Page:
The Birth of Colour Printing
History and Background
When someone mentions the term 'Japanese Woodblock Print' your mind will undoubtedly call upon famous images such as Hokusai's Great Wave off Kanagawa or Hiroshige's Fifty-three Stations of the Tōkaidō, all masterpieces, all that is now known as Ukiyo-e (Pictures of the Floating World). This, however, is but only a small snapshot of a long and rich history of print production that can trace it's routes all the way back to the early Edo period (1600) and builds momentum, carrying on up until it's crowning glory of Hokusai's masterpiece, published somewhere between 1829 and 1833.
This series aims to shed some light on a period of Japanese Woodblock Prints not so well known to the general populous and will focus on prints produced between the years of 1740 up until the late 1780's, right before the Ukiyo-e boom of the 1800's.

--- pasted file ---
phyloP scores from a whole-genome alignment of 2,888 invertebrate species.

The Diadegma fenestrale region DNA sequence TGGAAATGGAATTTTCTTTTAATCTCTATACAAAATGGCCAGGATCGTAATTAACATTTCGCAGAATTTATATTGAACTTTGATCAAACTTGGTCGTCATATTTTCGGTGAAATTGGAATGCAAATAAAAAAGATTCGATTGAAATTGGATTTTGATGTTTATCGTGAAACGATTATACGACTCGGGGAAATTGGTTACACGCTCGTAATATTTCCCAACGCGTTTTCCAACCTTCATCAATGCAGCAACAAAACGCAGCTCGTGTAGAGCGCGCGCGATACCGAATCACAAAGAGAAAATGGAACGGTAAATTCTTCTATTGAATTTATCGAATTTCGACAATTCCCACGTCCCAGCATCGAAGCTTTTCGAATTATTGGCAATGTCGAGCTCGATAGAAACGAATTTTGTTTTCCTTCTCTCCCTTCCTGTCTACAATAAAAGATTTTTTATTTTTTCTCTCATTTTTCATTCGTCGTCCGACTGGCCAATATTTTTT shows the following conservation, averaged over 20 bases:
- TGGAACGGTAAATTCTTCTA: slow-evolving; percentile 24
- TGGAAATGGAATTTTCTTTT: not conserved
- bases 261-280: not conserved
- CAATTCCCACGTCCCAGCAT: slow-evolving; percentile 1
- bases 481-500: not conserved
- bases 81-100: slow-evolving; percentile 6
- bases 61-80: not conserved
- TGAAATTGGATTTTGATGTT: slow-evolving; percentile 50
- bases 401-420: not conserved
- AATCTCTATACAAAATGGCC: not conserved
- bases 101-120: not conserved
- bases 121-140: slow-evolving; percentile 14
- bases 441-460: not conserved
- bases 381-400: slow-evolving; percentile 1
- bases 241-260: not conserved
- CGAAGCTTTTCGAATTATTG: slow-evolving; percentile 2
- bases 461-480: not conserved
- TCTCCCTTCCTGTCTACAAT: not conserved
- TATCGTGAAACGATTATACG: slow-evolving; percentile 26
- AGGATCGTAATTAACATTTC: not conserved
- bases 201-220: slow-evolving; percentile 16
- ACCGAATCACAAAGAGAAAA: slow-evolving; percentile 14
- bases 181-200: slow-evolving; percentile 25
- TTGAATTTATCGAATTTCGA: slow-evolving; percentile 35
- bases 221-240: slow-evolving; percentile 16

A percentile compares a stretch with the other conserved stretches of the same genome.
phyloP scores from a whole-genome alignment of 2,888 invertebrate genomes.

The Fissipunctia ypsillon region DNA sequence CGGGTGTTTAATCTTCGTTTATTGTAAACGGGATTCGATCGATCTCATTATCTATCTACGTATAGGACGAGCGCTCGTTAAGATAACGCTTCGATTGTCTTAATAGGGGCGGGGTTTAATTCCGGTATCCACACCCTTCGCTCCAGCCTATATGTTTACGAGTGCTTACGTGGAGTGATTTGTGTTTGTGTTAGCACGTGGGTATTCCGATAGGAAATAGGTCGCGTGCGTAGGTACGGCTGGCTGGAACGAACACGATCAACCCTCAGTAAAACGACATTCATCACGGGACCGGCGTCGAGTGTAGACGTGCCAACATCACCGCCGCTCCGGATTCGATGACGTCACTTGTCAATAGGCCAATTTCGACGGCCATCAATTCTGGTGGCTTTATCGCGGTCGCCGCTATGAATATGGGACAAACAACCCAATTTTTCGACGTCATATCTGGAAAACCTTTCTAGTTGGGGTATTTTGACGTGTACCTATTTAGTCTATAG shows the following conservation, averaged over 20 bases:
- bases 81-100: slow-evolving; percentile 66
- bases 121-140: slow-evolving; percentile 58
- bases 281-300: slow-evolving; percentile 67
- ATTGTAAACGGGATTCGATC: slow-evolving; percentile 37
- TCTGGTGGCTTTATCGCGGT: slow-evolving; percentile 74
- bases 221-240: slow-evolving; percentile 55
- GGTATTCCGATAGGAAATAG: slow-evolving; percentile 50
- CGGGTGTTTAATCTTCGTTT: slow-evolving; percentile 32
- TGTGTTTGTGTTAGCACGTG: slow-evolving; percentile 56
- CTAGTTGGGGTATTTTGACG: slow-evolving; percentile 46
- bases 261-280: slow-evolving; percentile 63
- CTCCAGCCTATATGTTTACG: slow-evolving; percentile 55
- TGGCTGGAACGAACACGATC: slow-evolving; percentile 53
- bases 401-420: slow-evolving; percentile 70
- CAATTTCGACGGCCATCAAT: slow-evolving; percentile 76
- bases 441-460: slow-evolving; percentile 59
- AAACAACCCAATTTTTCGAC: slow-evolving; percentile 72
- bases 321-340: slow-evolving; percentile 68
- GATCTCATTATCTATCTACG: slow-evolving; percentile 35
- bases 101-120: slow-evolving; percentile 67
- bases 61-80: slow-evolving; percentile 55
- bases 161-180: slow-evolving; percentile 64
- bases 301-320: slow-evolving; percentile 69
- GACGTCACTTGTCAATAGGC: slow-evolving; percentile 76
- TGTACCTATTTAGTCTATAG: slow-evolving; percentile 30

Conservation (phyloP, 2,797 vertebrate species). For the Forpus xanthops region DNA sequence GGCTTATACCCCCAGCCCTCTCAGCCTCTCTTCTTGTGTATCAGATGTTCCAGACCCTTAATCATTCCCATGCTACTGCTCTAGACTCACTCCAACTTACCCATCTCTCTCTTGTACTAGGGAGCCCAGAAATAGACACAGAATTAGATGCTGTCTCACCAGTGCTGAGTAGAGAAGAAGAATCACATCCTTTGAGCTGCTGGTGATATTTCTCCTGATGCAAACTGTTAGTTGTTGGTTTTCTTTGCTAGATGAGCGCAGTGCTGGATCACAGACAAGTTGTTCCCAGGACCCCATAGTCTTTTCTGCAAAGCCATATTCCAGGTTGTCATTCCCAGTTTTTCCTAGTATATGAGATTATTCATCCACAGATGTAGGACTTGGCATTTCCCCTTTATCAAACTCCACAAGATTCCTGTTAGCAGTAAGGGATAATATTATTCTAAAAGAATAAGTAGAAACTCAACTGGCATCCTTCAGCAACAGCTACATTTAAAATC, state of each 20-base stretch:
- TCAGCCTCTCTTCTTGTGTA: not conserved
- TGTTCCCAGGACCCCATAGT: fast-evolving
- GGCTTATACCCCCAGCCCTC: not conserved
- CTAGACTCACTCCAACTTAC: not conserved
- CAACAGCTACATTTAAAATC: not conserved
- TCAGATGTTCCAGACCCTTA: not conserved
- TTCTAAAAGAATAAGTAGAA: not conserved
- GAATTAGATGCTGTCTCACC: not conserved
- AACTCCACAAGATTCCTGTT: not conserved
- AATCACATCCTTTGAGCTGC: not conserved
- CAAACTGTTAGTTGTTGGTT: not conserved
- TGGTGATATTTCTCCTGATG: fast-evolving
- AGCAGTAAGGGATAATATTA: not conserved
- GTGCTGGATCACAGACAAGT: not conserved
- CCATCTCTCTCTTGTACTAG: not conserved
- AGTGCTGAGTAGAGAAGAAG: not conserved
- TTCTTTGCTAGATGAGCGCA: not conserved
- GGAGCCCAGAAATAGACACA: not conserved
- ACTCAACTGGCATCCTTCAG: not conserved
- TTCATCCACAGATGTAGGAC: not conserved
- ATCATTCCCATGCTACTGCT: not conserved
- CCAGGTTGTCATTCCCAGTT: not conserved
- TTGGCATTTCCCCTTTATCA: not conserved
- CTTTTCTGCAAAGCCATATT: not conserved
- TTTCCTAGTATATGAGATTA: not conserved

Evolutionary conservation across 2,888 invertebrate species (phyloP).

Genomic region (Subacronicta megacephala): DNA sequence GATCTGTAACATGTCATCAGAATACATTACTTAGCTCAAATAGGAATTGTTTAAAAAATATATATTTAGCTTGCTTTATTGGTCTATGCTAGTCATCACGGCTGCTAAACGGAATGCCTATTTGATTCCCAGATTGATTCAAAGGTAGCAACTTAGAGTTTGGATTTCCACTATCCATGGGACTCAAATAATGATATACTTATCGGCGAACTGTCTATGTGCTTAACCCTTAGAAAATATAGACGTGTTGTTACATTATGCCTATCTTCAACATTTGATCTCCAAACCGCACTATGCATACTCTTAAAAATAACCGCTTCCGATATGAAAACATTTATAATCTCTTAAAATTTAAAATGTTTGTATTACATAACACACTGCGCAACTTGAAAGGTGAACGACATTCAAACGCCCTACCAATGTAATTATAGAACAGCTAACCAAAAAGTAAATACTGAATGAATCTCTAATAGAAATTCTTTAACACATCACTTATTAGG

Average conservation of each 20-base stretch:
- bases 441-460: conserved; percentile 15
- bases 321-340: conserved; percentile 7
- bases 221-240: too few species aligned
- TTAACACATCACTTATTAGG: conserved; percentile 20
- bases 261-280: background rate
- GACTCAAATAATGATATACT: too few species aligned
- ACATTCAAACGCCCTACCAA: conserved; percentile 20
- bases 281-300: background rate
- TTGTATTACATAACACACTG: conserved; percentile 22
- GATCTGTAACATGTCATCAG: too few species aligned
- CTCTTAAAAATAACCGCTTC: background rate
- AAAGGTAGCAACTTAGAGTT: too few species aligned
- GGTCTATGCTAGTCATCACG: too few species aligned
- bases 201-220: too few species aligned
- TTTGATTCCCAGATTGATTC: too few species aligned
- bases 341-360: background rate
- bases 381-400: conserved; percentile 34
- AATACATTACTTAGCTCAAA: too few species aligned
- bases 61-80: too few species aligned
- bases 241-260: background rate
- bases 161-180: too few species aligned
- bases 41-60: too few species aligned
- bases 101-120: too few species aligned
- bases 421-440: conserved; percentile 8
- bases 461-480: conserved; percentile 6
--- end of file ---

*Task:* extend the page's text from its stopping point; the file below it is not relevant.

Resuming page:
Until around 1740, almost all prints were hand coloured - meaning, a Key block was carved in the same way that any Ukiyo-e print would have been. The key difference being that instead of colours printed from carved blocks, all colour would have been added by hand with a soft brush (hude). This early method of print production was called Benizuri-e (紅刷絵, "crimson printed pictures"), an early Ukiyo-e genre. These prints were usually printed in Pink (Beni) and green with an additional colour, most commonly yellow either printed or added by hand.
The production of Benizuri-e reached it's peak in the early 1740's and was then followed by the Nishiki-e (錦絵, "brocade picture") genre that came to prominence during the 1760's. Suzuki Harunobu was the most popular of the Nishiki-e artists, producing many greats works between 1765 and his death in 1770. While Benizuri-e used only one to two woodblocks for adding colour and relied on the hand painting technique to add additional colours, Nishiki-e was created by carving a separate woodblock for every colour and using them one by one to create the finished print.